Automotive history is repeating itself with the unveiling of the Mini Clubman, due to go on sale in Europe later this year and in the United States in early 2008. The newest Mini will come in three model configurations: the Cooper Clubman, the Cooper S Clubman, and the diesel Cooper D Clubman.
The Mini Cooper S Clubman will feature a turbocharged 1.6-liter, four-cylinder engine with BMW's Valvetronic variable-valve timing, good for a maximum of 175hp, while the nonturbocharged Cooper Clubman uses the same engine to put out 120 horsepower. The diesel Cooper Clubman D, which will be initially available only in Europe, has an average fuel economy of 68.9 mpg, according to Mini.
The MINI Clubman split-rear doors open to give access to its cargo area, which comprises 9.1 cubic feet of storage space with the seats upright and a total of 32.6 cubic feet with the seats folded flat. This compares to the cargo room in standard hardtop Mini Cooper models, which have 5.7 cubic feet, with the seats and 24 cubic feet with the rear seats folded down.
With a body style reminiscent of the original 1970s Mini Clubman Estate, the new Clubman's roofline extends across all three pillars. To differentiate the Clubman from other Mini Coopers, the car's C-pillars are painted in silver or black.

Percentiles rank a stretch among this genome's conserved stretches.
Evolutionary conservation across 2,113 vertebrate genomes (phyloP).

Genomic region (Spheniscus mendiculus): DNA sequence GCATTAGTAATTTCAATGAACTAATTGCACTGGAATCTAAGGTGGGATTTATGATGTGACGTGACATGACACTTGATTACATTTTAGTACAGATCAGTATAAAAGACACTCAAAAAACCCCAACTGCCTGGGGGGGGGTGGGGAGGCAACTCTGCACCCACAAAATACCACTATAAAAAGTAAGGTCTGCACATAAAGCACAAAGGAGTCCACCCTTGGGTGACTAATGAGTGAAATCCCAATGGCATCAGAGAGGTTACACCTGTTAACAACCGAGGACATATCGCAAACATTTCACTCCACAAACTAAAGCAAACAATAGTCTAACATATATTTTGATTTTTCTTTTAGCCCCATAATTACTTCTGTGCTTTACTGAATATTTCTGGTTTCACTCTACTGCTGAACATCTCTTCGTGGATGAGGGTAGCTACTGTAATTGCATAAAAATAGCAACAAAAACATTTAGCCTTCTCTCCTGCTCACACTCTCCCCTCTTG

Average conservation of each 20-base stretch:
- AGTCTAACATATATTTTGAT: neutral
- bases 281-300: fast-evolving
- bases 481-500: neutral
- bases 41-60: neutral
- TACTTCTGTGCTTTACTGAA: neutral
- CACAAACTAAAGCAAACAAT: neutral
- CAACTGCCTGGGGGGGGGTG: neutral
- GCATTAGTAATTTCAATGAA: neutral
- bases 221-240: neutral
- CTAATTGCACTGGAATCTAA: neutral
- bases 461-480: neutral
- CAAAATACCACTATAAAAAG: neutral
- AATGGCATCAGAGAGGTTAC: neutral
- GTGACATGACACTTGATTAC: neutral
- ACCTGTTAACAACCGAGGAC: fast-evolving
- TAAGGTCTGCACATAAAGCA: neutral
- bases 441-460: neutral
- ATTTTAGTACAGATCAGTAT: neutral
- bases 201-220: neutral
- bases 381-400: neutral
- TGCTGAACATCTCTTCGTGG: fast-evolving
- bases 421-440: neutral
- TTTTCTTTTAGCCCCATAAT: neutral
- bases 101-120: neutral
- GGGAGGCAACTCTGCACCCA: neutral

The most distinctive design feature of the Cooper Clubman is its Clubdoor. Located only on the right-hand side of the car, the Clubdoor swings open in the opposing direction relative to the main passenger door to increase the access to the rear seating area.
In Europe, the manual-transmission version of the Cooper Clubman will come with a fuel-saving Auto Start Stop feature, which automatically switches off the engine as soon as the driver shifts to neutral and releases the clutch pedal. The engine restarts when the driver depresses the clutch pedal.
Another Europe-only feature at the time of launch is the Cooper Clubman's Brake Energy Regeneration system. This works by converting the engine output primarily into drive power (rather than into power for the car's onboard electrical systems) by automatically disengaging the alternator in times of high engine load demand. The alternator is reengaged when the driver applies the brakes or when drive power is no longer needed.
All of the extra wheelbase length is used to increase legroom for rear-seat passengers. Forward of the B-pillar, the Clubman is structurally identical to the standard hardtop Mini Cooper One and Cooper S.